An eleven-year-old girl lived with her grandmother. Labeled “different,” adjustment to school was not easy. Her mother was not a reliable presence. As if life is not tough enough, her father had been recently killed. She knew him only vaguely, and had not seen him in years.
Her school celebrated Día de Muertos (the Day of the Dead), building private altars honoring the deceased; using sugar skulls, marigolds, and their favorite foods and beverages; a time for visiting graves with these gifts.
“What does it mean,” the little girl asked a woman who volunteered at her school.
“It’s a three-day window of time when our ancestors who have died can come back. And we leave gifts for them.”
The girl paused, “You mean, like my Dad?”
“Yes,” answered the woman, “like your Dad.”
“I get to keep his wallet,” she said, her gladness unreserved. And then added, “I’m keeping the 60 dollars that was in it.” She paused, “Because he touched it.”
“Life is difficult,” Scott Peck’s Road Less Traveled begins. And even when we’ve finally gotten our “act together,” or risk love or passion or delight or compassion or caring of any kind, we can break or fracture in the hidden places of our heart.
So. What do we do?
This week we’re talking about the refueling and empowering necessity of blessings. Kindled by a story Henri Nouwen tells about his time with Janet (a quite handicapped but a wonderful friend), who wanted a blessing.
“Janet walked up to me and said, ‘I want to be blessed.’ She put her head against my chest and I spontaneously put my arms around her, held her, and looked right into her eyes and said, “Blessed are you, Janet. I want you to know that you are God’s beloved daughter. You are precious in God’s eyes. Your beautiful smile, your kindness to the people in your house, and all the good things you do show us what a beautiful human being you are. I know you feel a little low these days and that there is some sadness in your heart, but I want you to remember who you are: A very special person, deeply loved by God and all the people who are here with you.’”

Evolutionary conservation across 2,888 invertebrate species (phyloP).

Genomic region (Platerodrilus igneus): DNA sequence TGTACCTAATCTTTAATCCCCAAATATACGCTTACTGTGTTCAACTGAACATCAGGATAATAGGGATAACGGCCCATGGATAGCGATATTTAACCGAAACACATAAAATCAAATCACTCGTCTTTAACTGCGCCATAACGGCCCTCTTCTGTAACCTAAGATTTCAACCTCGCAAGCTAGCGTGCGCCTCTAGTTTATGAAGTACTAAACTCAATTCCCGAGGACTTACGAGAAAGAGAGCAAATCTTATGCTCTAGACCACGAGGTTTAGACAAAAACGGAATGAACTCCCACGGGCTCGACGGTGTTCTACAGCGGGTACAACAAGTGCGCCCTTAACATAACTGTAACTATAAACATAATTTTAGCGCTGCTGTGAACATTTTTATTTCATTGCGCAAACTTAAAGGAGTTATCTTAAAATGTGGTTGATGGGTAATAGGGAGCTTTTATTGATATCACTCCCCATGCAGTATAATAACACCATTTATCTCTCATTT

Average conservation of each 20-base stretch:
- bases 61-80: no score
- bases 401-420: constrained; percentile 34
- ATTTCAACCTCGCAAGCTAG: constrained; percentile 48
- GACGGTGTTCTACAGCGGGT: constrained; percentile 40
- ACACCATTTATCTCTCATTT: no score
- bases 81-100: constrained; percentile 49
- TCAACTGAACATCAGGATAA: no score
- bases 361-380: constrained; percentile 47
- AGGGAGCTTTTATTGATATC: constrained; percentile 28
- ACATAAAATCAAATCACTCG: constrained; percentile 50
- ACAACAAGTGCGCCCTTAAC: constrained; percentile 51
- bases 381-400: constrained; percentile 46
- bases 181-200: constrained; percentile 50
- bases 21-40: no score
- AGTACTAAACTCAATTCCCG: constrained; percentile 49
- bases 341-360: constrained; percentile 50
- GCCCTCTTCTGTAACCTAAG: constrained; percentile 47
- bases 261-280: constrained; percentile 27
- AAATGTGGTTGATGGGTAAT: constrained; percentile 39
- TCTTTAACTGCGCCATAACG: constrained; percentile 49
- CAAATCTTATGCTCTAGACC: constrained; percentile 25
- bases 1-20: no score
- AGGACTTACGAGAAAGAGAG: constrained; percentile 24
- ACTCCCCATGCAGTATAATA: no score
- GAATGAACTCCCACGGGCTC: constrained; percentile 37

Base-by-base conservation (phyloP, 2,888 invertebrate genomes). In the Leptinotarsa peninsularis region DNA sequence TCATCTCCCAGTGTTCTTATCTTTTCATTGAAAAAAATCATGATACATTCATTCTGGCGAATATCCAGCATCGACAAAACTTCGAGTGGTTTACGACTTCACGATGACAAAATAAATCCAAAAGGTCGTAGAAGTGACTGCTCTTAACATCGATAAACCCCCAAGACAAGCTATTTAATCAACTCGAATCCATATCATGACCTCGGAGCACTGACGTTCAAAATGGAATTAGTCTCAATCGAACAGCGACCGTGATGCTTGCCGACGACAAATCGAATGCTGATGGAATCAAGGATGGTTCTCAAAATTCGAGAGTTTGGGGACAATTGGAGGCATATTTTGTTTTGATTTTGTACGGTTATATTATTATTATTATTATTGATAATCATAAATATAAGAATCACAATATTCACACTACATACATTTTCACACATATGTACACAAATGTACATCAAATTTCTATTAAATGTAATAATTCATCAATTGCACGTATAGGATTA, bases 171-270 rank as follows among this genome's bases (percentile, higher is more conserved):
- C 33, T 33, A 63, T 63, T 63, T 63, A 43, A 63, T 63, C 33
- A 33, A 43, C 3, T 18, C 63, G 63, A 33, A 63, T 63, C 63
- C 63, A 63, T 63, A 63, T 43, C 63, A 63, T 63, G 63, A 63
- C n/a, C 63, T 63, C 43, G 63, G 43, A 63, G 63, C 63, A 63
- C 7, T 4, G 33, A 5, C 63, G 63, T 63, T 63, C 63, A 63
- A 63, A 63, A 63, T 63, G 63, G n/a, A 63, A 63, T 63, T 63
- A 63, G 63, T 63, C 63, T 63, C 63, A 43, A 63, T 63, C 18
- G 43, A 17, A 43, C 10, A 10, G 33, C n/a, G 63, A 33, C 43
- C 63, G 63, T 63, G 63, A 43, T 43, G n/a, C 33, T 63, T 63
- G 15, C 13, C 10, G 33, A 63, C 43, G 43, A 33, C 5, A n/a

Yes. We want that kind of blessing too.
“I’m keeping it,” said the little girl of her father’s wallet, “because he touched it.”
That’s the power. My translation? I’m keeping it… because he blessed it.
And yes, I know, our unfortunate reality makes both stories more imperative and heartfelt in a world where many are unable to physically touch, where isolation and loneliness for so many is profoundly real, and where some touch is hurtful and harmful.
And yet, let us never forget… we do not lose our capacity to care.
To make space.
To be present.
To bless and be blessed.
We will find ways.
Savor you celebration on this Fourth of July. Hugs those close to you. Raise a glass to blessing.
In our cacophonous and discombobulated world, blessings are indispensable and powerful.
Not to give advice or fix, but to be present.
The power of presence.
The power of touch.
This space is grace.
Because here, you are enough.
Which takes my mind to my favorite story to tell an audience.
A little boy was having nightmares. The kind that requires a momma’s reassurance. (Dads, at least from my own experience, are typically not wired for nightmare duty.)
So, to his momma’s room the boy went, “Momma, momma, I’m having nightmares.”
“It’s okay honey,” she told him, “here’s what I want you to do. Go back to your room, kneel down by your bed, pray to Jesus and he’ll fix it.”
Back to his room, the boy knelt by his bed, prayed to Jesus, hopped back in bed, and… more nightmares. All mommas know this story. Back and forth to momma’s room, throughout the night.
On the sixth visit, “Momma, I know, I know, I’m going to go back to my room. I’m going to kneel down by my bed and pray to Jesus and he’ll fix it. But before I do that, can I just lay in bed with you, and have you hold me?”
“Sure honey, why?”
“Because sometimes I need Jesus with skin on it.”
I will write Sabbath Moment for my own sanity. And because we need places to replenish. And heal. And rebuild.
And to be blessed.
I will fight for sanctuary for the broken and the lonely.
I choose to be a voice for compassion and mercy and second chances and healing and hope and grace and sanctuary and inclusiveness and restoration and kindness and bigheartedness.
I will remind us that…
That we can be, Jesus with skin on it.
For some, life has turned upside down. (Or, it feels that way.) And when that happens, blessings feel very far away (or unavailable, or for someone other than me).
So, let us pause. Take a time out to give up our preconceived notions… putting life and wellbeing in boxes to check off. And how we look at each other, depends on the box. Sadly, we do that with our own worth and self-esteem. I know this personally.
When we internalize (and live out) any message that we are not enough, we are not our best selves. And because of that, we misunderstand, we dismiss and we judge. And we live deflated and sad and afraid.
Because we forget that in the power of blessings, grace honors and embraces us at our very core.